Every cheap person on the planet describes themselves as ‘careful with their money’
Own it.
Plus we all know that you have a Peter Sagan jersey and poster


In my experience, some of the biggest spendthrifts like to describe themselves this way.


I especially love this line, because it is sooo meaningless. I mean, I could afford a $300k bike too, I suppose, if I just pulled the money out of my retirement savings. Oh, and if such a bike existed. After all, in 2020, having $300k is no big deal.

Originally Posted by AcesHigh007
Yes I can afford a $10k road bike. If I wanted, I could buy a $300k road bike. And the reason I can is because I AM CAREFUL WITH MY MONEY.
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Old 12-22-20, 06:59 PM
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Originally Posted by Koyote
I especially love this line, because it is sooo meaningless. I mean, I could afford a $300k bike too, I suppose, if I just pulled the money out of my retirement savings. Oh, and if such a bike existed. After all, in 2020, having $300k is no big deal.
Yeah, that's nothin'. If I wanted, I could buy $3,000,000 cycling socks. And the reason I can is because I AM CAREFUL WITH MY MONEY.
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Old 12-22-20, 09:49 PM
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If I wanted to buy new high end bike and wanted to economize, I would look for factory pre-built bike models without any options offered on them and find what I want in the lineup. Once you are given options to choose what you want on the bike, it is always quite a bit more expensive simply for having a choice. Anybody who ever sold something to public knows well that options can kill your business profit fast unless you charge a lot for them (and even then you better be high volume production and work it into your selling strategy like the big brand name bike sellers do).

Here the OP is shopping on one such site and is wondering why is it so much more expensive than when he bought his bike years ago. I bet that old bike didn't come with options to choose.
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Old 12-27-20, 07:17 PM
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Originally Posted by AcesHigh007
I purchased a Cervelo S3 in 2014 and had a very pleasant experience. The retail price was $4k, I received a good discount and I felt good about my purchase. Now I am looking for something between road/gravel bike and am astonished at the prices for what companies are selling. To continue with Cervelo, their Caledona base with Di2 is $4500. For $4500, the base model comes with alloy stem and bars, doesn't have integrated cockpit, crap wheels, and has an alloy seatpost. It is the $6500 Caledona 5 Di2 that has these features and even still, the wheels/hubs leave a lot to be desired.


So $6500 to feel like I am purchasing a bike in the food chain where I was in 2014?


Total out of the door in 2014 was $3600. The Caledona 5 Di2 would be $7100. I'm seeing this across the board. Trek selling $6500 road bikes that have alloy bars/stems, low grade saddles and questionable wheelsets.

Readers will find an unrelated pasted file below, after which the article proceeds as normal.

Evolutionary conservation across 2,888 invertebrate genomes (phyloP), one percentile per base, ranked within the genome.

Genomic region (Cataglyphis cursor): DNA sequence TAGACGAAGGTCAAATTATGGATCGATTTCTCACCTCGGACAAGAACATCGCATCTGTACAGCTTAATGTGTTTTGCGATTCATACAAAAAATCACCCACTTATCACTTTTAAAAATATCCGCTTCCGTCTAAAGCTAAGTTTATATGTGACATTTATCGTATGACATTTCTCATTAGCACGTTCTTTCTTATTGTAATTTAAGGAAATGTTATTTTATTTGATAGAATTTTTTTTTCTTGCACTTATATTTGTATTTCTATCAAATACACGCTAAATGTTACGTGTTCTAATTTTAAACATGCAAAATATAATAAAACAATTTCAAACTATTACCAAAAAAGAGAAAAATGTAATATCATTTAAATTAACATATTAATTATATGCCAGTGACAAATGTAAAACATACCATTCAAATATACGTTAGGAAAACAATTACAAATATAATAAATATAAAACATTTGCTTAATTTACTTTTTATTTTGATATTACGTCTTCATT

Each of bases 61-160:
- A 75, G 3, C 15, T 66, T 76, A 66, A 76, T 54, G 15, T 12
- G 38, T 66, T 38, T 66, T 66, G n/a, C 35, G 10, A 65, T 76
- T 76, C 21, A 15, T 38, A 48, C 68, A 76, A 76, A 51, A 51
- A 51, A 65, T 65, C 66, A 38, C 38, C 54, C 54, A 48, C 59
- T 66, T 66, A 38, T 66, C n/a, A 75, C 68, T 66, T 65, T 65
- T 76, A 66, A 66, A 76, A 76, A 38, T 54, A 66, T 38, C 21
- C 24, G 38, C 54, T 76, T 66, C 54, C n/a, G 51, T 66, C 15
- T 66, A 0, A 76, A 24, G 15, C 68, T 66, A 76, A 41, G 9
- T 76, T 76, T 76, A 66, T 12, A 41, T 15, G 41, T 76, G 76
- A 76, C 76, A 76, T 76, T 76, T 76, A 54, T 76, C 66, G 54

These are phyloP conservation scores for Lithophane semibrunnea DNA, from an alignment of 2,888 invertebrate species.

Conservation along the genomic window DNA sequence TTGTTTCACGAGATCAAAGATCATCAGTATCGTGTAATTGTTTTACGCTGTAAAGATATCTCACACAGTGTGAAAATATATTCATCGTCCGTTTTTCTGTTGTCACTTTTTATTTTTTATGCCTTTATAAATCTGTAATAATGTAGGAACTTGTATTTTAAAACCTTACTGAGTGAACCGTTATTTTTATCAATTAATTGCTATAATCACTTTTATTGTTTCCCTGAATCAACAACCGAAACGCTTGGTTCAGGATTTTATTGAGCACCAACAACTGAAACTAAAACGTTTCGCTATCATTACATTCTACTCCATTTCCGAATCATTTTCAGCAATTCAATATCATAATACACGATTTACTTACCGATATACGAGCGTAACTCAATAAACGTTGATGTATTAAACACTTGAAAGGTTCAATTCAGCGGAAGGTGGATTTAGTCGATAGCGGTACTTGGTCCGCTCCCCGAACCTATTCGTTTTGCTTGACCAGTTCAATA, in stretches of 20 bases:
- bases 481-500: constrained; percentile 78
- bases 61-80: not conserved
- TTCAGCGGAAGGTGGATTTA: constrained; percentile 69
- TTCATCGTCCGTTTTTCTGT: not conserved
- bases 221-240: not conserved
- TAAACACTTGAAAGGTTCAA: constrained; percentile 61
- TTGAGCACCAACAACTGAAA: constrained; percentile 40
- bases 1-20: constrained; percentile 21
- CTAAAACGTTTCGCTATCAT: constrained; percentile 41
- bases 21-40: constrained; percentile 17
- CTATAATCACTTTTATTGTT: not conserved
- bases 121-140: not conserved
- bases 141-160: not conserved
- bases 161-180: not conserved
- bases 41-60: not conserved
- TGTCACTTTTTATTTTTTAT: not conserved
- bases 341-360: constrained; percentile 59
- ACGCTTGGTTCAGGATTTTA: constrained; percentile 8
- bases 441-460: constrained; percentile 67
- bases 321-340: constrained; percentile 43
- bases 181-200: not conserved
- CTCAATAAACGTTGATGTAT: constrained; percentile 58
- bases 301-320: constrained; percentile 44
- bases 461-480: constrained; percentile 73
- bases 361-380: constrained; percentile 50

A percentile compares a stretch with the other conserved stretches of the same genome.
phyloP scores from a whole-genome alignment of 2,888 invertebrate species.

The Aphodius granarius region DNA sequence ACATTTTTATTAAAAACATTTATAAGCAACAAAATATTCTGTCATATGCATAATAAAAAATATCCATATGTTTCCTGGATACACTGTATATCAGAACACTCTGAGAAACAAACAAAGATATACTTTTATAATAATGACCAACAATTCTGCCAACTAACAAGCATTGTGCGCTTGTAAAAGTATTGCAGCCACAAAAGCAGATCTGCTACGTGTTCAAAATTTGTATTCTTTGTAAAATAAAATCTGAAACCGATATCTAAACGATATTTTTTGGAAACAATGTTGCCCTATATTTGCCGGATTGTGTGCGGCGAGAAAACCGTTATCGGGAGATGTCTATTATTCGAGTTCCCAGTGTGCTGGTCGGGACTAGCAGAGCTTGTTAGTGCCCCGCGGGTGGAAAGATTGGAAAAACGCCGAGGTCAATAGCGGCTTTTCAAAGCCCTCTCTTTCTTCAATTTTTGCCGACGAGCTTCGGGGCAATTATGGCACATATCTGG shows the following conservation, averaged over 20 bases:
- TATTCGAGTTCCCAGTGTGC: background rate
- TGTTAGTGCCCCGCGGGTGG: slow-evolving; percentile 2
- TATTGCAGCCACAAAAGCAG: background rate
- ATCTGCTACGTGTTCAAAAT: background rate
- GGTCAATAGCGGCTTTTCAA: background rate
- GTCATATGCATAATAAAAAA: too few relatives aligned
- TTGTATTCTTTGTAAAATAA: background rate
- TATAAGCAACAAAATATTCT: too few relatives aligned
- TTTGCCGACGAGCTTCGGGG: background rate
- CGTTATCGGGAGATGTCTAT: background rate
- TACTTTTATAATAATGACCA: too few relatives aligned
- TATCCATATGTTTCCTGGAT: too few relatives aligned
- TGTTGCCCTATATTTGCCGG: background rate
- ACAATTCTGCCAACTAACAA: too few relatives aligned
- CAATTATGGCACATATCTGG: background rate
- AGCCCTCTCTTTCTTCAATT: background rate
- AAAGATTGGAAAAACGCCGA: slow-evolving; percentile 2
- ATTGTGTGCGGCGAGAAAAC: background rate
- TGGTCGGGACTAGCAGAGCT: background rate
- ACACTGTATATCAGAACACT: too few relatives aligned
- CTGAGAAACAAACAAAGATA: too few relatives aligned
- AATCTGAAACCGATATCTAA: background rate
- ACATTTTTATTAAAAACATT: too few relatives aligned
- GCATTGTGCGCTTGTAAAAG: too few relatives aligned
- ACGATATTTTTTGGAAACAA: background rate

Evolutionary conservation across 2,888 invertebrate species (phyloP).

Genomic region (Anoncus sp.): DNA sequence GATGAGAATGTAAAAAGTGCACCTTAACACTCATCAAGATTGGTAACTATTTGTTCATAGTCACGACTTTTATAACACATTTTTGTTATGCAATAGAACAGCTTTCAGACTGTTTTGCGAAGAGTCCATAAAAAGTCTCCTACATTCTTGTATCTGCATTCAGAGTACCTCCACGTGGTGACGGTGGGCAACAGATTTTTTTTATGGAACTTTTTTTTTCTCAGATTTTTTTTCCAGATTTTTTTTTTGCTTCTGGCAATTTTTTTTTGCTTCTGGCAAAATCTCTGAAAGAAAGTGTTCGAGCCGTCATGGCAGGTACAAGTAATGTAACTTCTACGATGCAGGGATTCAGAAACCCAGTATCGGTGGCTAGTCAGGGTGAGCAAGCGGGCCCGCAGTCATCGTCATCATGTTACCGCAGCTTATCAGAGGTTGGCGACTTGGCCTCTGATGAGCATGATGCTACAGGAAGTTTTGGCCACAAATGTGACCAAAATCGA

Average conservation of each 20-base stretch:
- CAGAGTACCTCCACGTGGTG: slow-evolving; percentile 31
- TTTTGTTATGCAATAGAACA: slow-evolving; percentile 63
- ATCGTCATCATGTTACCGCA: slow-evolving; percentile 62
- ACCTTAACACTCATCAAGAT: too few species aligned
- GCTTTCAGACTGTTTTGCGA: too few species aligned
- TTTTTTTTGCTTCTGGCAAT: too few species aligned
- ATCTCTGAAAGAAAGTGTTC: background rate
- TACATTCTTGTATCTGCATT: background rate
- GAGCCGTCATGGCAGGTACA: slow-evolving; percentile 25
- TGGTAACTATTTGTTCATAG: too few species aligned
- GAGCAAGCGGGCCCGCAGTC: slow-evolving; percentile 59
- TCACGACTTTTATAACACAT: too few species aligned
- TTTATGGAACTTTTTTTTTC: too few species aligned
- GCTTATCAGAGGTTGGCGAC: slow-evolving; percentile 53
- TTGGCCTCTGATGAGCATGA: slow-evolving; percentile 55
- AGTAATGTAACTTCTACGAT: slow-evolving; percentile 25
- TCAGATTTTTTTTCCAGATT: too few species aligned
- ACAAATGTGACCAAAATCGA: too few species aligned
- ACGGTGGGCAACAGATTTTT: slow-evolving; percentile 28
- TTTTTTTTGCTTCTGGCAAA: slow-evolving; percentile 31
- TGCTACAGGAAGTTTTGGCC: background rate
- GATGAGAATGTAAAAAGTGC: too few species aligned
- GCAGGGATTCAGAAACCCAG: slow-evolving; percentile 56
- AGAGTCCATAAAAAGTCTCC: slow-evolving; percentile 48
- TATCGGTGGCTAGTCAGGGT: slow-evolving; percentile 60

This seems the equivalent of walking onto a BMW lot and seeing a base 3 Series is suddenly $75000. Am I missing something here?
I had a BMC SLC01 Promachine 01 with Dura-Ace in 2009 for $4800
I bought a BMC Roadmachine 01 with Ultegra in 2016 for $4500
had I stayed in the same food chain like you say and went with Di2, would have been an other story.

Old Dura-Ace quality became the new Ultegra.
they created a new quality with the Di2 which comes with a premium.
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Old 12-27-20, 07:57 PM
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There is a difference between being a skinflint and being poor. I always try and go for value. There was a bike which came up (frame just slightly undersized, !@#$% it), a Rocky Mountain Sherpa 30 with the 853 tubing. This sample is a 2011 model. That's the bike I've been looking for for a long time. These bikes were around c$1500 new but the going rate for them on the used market is about $4-450, depending on year and condition. To me that is a great value in a good mass production bike which I'd be very happy for decades with I think. There are so many bikes out there to choose from. I don't think I would ever buy new. Same thing with many clothes. Most of the ones I have are used. I bought a timeless in style 100% cashmere Zegna sport blazer which needed minor alterations to fit for far shy of the $2200 original price. Yep, $3. I've bought lots of things like that. If you are patient and can live with going without for a while... sometimes a long while, then things do show up.
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Old 12-31-20, 01:40 PM
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Originally Posted by AcesHigh007
But I thought everyone was broke and needed government subsidies to pay the rent and buy bread? Meanwhile $7-$15k carbon road bikes are flying off the shelves so quickly that manufacturers can charge higher prices on the premium models. Something doesn't add up.

Hear me out: there is this concept called income inequality. Google it sometime.